Building our children’s character

Friday March 09, 2018 Written by Published in Church Talk
The Just Play programme helps Cook Islands children to develop a strong moral code while also having fun. 18030806 The Just Play programme helps Cook Islands children to develop a strong moral code while also having fun. 18030806

How many of us have gone to university to study parenting?

Don’t worry, we are all in the same boat. Our understanding of parenting has been from our parents who have gone through similar challenges and other times it’s trial and error.

Joaquinn is a nine-year-old living in our home full of busy adults and he has seen and heard many times this phrase, “Do as I say but don’t do as I do”. The question is, will this actually help Joaquinn develop a Jesus-like character?

Developing a child’s character is one of the many challenges families are facing. In a world of change, with diminishing family values, moral carelessness, and increased numbers of single parents, our children's spiritual condition is at stake.

It is therefore vital for parents to devote their time and energy to building a foundation for their child's character. It is important because a child's spiritual character will be moulded no matter what.

It will either be moulded by Christian parents or it will be moulded by the world. Character development cannot be left to chance. The following are some suggestions to consider as we team up in ‘building our children’s character now and for eternity’.

Have a plan

Skilful artists and builders work with clear plans. A sculptor with no design can make every cut uneven. A builder without a blueprint could end up with a house that is weak and unattractive. In the same way, parents must have a design, a plan for their child's character. What do you want to build into his or her life? Jesus said, "Suppose one of you wants to build a tower. Will he not first sit down and estimate the cost to see if he has enough money to complete it?" (Luke 14:28). Christian parents need to establish specific goals for parenting. Visualize your child as God does. Parents should have a mental picture of what God intended for their children, in that way they can focus on ideas for parenting which will increase the likelihood that their children will accept their values and, as they mature, will embrace and aspire to goals similar to those of their parents.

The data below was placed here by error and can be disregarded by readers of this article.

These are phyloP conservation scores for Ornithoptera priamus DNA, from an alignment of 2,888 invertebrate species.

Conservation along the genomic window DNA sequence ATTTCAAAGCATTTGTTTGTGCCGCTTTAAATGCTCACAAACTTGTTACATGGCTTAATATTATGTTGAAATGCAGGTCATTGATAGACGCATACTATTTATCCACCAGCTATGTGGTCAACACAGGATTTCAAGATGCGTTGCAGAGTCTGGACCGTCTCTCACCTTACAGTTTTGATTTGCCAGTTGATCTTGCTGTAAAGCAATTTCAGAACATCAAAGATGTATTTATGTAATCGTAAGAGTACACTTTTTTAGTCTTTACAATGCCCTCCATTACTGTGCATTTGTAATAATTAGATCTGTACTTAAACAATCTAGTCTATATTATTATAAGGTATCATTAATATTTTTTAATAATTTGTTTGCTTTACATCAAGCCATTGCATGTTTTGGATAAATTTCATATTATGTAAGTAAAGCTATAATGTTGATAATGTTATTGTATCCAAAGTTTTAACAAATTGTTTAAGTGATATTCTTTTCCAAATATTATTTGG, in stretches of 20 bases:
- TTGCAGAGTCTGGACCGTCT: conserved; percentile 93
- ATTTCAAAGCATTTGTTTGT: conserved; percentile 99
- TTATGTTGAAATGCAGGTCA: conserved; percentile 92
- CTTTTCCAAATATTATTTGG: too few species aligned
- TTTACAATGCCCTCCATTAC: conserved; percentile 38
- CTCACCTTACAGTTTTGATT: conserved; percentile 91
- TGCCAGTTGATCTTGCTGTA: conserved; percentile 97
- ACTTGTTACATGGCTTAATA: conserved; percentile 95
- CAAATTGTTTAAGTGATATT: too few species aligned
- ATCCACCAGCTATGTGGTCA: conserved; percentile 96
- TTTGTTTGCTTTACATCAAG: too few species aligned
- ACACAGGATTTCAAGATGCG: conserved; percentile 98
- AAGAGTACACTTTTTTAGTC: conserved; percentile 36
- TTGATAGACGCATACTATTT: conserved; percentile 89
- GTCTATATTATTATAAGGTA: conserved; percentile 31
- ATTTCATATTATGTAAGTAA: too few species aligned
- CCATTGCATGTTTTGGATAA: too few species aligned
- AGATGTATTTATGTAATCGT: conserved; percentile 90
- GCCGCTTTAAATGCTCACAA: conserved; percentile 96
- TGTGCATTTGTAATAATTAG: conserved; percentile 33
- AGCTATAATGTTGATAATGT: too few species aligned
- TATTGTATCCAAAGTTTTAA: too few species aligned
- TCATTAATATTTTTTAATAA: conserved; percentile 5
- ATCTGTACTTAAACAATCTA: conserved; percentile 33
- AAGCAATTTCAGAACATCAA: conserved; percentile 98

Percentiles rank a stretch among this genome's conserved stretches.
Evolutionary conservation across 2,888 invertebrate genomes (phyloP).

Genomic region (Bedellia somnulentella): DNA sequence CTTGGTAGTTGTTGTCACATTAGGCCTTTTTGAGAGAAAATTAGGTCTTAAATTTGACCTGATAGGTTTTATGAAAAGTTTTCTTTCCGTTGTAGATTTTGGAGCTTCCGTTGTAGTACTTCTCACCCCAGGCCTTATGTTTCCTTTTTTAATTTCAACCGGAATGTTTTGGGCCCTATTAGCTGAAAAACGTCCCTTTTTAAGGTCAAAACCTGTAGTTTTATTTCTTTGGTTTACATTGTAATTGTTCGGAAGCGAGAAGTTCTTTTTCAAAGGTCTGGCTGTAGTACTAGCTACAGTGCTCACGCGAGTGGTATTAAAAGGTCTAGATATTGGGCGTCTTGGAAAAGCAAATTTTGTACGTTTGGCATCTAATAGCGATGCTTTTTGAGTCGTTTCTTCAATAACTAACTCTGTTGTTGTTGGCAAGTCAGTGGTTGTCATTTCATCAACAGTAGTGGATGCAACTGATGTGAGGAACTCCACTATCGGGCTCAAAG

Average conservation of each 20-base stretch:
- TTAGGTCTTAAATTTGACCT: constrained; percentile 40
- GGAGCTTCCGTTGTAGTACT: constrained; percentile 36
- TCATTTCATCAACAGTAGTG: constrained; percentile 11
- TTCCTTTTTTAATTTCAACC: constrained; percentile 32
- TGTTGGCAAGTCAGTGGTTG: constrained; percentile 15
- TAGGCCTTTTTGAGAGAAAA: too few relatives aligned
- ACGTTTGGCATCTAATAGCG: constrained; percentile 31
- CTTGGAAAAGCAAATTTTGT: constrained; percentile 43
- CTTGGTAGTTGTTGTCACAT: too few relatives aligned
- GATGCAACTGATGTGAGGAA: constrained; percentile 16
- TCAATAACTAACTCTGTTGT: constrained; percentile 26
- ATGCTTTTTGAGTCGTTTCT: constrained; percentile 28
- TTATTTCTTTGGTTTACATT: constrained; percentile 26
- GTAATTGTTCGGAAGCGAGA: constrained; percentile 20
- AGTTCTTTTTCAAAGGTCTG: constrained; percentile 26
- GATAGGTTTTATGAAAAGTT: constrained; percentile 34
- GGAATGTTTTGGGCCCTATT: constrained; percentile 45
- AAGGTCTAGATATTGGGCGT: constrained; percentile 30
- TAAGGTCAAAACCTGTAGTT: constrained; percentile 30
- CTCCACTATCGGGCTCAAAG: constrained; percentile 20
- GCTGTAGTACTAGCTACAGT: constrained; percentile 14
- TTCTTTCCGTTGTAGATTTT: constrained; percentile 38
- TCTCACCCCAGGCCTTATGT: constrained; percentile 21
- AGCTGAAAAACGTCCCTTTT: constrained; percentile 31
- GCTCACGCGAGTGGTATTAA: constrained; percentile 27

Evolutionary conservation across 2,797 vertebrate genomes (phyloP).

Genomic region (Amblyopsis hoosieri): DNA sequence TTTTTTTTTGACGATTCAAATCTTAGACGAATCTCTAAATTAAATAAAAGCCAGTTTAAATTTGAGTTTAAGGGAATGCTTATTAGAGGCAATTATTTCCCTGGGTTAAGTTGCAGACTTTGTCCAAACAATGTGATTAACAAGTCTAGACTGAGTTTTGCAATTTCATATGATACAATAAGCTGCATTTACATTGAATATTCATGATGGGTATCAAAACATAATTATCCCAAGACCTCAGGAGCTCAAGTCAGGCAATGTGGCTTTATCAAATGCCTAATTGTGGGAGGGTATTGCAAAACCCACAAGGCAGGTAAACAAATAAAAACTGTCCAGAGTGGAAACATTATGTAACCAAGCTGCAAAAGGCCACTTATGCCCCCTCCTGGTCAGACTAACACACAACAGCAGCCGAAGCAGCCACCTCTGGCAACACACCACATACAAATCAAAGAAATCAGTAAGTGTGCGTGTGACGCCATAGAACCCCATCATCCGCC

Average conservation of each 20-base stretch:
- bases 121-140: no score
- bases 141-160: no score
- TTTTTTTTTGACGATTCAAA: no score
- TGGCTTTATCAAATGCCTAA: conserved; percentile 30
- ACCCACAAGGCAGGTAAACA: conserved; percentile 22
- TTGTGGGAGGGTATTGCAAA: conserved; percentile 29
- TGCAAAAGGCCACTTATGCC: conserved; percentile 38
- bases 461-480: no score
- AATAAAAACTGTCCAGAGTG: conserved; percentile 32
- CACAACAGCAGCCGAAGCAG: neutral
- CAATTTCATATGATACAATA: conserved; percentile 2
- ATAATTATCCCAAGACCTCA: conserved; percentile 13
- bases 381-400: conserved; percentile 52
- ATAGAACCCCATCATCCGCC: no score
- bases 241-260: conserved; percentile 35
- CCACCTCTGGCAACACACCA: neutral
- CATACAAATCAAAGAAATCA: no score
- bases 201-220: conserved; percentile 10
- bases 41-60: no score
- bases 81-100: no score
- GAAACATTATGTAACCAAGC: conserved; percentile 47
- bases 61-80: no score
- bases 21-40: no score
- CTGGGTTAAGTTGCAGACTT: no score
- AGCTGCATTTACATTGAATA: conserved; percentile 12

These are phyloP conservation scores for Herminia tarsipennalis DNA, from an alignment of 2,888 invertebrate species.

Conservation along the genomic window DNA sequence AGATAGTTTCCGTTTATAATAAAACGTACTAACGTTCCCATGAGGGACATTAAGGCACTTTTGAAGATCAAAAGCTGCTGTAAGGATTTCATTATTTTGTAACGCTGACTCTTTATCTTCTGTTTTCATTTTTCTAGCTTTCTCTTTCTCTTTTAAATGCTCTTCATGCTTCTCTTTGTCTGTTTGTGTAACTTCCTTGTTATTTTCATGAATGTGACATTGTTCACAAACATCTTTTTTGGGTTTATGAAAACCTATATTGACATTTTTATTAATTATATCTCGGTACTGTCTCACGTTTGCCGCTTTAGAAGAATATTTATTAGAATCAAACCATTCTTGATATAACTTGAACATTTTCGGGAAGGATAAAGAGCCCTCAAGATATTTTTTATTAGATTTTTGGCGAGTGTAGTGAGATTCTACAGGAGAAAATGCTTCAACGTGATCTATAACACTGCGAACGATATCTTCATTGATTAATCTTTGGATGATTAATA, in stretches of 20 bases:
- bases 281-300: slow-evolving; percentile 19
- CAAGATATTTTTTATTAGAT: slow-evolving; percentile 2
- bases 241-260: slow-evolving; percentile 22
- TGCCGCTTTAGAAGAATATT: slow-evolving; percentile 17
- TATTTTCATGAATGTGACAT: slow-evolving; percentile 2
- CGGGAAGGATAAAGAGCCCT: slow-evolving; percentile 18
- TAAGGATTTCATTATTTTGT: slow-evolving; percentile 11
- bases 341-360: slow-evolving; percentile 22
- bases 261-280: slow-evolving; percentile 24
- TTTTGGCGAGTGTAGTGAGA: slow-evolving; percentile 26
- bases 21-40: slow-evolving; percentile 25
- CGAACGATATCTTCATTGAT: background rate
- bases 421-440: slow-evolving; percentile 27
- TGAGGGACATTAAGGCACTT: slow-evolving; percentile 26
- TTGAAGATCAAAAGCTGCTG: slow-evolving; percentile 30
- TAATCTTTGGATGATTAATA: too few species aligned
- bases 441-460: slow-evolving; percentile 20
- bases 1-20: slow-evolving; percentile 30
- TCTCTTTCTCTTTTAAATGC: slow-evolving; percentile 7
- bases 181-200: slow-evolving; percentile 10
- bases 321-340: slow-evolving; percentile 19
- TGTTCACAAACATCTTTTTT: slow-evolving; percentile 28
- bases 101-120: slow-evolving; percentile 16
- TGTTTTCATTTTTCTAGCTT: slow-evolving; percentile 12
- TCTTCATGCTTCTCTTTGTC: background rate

Help children discover God

The duty of parents is clearly explained in Deut. 6:1, 2, 5-7. These texts record a time when God told His people to teach their children the faithfulness of God and to promote the fear of God in their homes. Parental instruction must be diligent and earnest.

"These commandments that I give you…impress them on your children." This requires making the most of opportunities and activities in which the child is interested to teach him or her important values and beliefs such as love, respect, honesty, and kindness. Parents also need to teach continuously and with perseverance."

Talk about them when you sit at home and when you walk along the road, when you lie down and when you get up."

Formation of habits and the training of character are not attained by isolated efforts, but by regular and unceasing repetition. If playing in the garden or reading a story together provides parents the opportunity to guide and to teach, then do so by all means. We should not let opportunities slip by because we are too tired at the end of the day, or because the children are busy with playing, or because everyone is watching television.

Samuel was one of the finest examples of spiritual faithfulness in the Old Testament. He remained obedient to God throughout his life. He grew up in Eli's household at a time when Eli was also the high priest. He had watched Eli lose his sons to the world. He had seen what Eli had done wrong and the mistakes he should have avoided. Unfortunately, Samuel failed just as Eli did: he lost his sons in exactly the same way. Read 1 Samuel 8:3. Being a great leader does not guarantee effectiveness as a parent. The training of children takes time. Eli and Samuel were too busy serving the Lord to take time to train their sons or to build close, influential relationships with them. They failed to obey the command to teach their sons when "you sit at home and when you walk along the road, when you lie down and when you get up" (Deut. 6:7).

Be an example for children

There is an old saying, "Action speaks louder than words." If training is to be effective, it must start within the parents. Parents must themselves represent the values and beliefs they hold. Children will have greater respect for instruction if they witness genuineness in the modelling of mothers and fathers. Paul illustrates this point in Philippians 4:9, "Whatever you have learned or received or heard from me, or seen in me—put it into practice. And the God of peace will be with you."